All 3 worked first time I plugged them in. The first one worked about 30 years and then became erratic in it's operation, and both WWV clocks worked about 20 years, and one of them will still work for about a week at a time, but then seems to forget it's supposed to be a clock, LOL.

I know it's easy to go to Pfangles and just buy a clock off the shelf, but putting one together is still a cool thing to do.

Appreciate the post !!

2speed HP41CX,int2XMEM+ZEN, HPIL+DEVEL, HPIL+X/IO, I/R, 82143, 82163, 82162 -25,35,45,55,65,67,70,80
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04-07-2016, 05:08 PM
Post: #6
RE: Building a clock the hard way
I still use a seven segment LED alarm clock I built more than 40 years ago it is based on a LSI clock chip as is the nixie clock I built more recently. The clock chip I used in the nixie clock has multiplexed seven segment outputs which I converted back to BCD and demultiplexed to drive the 4-10 nixie driver chips. I have vintage CT7001 and MK5017 clock chips here waiting to be turned into clocks as well.
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04-07-2016, 10:31 PM
Post: #7
RE: Building a clock the hard way
(04-07-2016 11:25 AM)jebem Wrote:  Nice project, Ray.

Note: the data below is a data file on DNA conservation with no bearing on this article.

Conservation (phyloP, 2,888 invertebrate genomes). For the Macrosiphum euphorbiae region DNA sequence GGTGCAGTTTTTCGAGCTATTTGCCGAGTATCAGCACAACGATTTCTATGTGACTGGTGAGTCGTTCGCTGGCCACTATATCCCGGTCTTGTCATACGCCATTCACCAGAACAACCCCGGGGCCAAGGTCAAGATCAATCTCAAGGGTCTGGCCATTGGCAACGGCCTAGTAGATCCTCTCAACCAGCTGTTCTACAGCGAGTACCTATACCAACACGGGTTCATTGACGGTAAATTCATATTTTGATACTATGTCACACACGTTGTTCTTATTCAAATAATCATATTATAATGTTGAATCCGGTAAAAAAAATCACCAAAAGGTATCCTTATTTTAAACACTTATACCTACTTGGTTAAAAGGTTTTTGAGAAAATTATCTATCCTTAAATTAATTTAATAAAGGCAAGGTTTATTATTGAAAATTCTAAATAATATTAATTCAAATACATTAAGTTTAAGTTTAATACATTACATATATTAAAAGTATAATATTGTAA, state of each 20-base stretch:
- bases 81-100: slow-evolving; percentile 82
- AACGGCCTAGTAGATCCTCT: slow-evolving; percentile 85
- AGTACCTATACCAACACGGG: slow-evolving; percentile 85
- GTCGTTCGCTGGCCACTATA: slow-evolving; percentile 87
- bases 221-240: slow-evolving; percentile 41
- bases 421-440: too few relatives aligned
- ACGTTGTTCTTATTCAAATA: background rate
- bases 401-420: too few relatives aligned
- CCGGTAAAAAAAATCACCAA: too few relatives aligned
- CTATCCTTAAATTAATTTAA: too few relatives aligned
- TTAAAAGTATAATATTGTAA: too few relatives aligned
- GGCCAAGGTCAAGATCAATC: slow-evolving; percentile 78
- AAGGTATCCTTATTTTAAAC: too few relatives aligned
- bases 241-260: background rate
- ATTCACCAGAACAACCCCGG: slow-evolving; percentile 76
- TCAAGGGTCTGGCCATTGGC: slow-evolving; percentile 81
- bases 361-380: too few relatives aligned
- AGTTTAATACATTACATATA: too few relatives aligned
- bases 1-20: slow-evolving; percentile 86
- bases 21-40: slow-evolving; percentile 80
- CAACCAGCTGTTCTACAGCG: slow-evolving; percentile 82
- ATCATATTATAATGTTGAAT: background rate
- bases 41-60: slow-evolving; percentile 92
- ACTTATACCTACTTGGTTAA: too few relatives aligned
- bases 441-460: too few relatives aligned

Thanks for sharing.

Are you into home brew hi-fi as well?
I believe I can see a couple of high efficiency speaker drivers in the background.

Hi José,
In the back ground is an electro dynamics speaker and a wrecked moving armature speaker, just left over junk from repairing tube equipment.
I need to clean the table ?
Ray
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04-09-2016, 12:33 AM (This post was last modified: 04-09-2016 12:36 AM by Adam Vaughn.)
Post: #8
RE: Building a clock the hard way
Very cool! I have yet to build a nixie clock of my own (though I have a Numitron clock project in the works), but I am the 'lucky' owner of a vintage nixie clock, circa 1972. It was sold in kit form by a company called "B&F Enterprises", which was an early source of nixie tubes and other digital components. It uses Amperex ZM1000R nixie tubes with a red-orange coating, and a series of 74xx-series logic chips (7490 and 7492 counters, plus a 7410 for the hours tens).